Plan of Reorganization

Mayer Brown partners Sean Scott and Aaron Gavant and associates Tyler Ferguson and Alexander Berk discussed the United States Bankruptcy Court for the Southern District of Texas’ most recent decision arising out of the Ultra Petroleum Corp. bankruptcy case and its rulings that (1) make-whole premiums are allowed by the Bankruptcy Code under appropriate circumstances

BJ Services, a Texas-based provider of hydraulic fracturing (i.e., “fracking”) and cementing services for upstream oil and gas companies, filed for chapter 11 protection on July 20, 2020, in the US Bankruptcy Court for the Southern District of Texas, along with three of its affiliates.  Their chapter 11 filings were prompted by unsuccessful restructuring negotiations with one of their equity sponsors—CSL Capital Management—which would have provided a $75 million new money investment, including $30 million in the form of DIP financing, in exchange for the majority of the reorganized equity.  Citing commodity price volatility and an unmanageable capital structure, the debtors have been pursuing an orderly wind-down and confirmation of a chapter 11 liquidation plan, the cornerstone of which was a sale process for six asset packages:  (a) cementing business; (b) fracking business; (c) certain equipment related to the cementing business; (d) certain equipment related to the fracking business; (e) shared lab equipment; and (f) other miscellaneous equipment (e.g., tractors).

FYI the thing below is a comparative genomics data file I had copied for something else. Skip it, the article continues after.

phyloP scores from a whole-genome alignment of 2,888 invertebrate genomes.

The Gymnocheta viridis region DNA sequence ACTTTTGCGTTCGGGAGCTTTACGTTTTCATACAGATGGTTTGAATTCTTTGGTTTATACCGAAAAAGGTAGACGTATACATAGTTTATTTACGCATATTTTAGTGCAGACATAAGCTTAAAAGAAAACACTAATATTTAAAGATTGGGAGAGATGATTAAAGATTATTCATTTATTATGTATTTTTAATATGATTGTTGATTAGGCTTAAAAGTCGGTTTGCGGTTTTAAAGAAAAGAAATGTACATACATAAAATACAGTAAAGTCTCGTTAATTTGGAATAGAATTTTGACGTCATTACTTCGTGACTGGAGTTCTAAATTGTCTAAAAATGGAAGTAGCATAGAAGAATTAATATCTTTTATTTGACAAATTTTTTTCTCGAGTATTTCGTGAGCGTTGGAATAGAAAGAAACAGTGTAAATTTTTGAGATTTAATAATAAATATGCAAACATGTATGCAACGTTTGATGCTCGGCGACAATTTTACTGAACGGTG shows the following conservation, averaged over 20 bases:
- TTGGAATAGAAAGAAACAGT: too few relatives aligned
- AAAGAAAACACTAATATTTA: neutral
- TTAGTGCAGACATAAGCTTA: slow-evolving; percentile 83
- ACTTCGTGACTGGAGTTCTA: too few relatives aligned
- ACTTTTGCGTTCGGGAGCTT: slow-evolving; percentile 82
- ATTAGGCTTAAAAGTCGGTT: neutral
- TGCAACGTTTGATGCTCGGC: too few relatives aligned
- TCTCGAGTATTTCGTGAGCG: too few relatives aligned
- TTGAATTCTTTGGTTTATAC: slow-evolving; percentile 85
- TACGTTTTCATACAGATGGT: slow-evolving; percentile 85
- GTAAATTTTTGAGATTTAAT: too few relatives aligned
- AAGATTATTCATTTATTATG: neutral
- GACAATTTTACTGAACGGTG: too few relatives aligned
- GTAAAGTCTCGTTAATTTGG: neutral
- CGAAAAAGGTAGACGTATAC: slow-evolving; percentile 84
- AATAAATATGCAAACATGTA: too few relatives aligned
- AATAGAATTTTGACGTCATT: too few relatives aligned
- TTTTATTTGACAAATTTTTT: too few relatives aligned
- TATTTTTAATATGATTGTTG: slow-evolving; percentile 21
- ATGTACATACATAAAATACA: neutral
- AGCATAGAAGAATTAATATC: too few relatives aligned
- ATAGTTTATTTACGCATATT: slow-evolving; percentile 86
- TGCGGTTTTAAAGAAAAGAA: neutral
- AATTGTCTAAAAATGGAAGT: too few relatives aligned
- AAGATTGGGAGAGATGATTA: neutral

Continue Reading BJ Services, LLC, et al.: Not-So-Smooth Sailing for Credit Bidders

Reuters reports that retailer Neiman Marcus Holding Co. emerged from chapter 11 bankruptcy on September 25, 2020. The Company’s confirmed plan of reorganization eliminated more than $4 billion of debt and $200 million of annual interest expense. [Reuters; Sept. 25, 2020]

In an opinion piece for Bloomberg, columnist Justin Fox reports on the uptick

Bloomberg reports that Neiman Marcus Group Inc.’s plan of reorganization was confirmed on September 4, 2020 by the United States Bankruptcy Court for the Southern District of Texas. The confirmed plan revolves around a debt-for-equity swap, which will eliminate approximately $4 billion of the company’s $5.5 billion pre-petition secured debt. [Bloomberg; Sept. 4, 2020]

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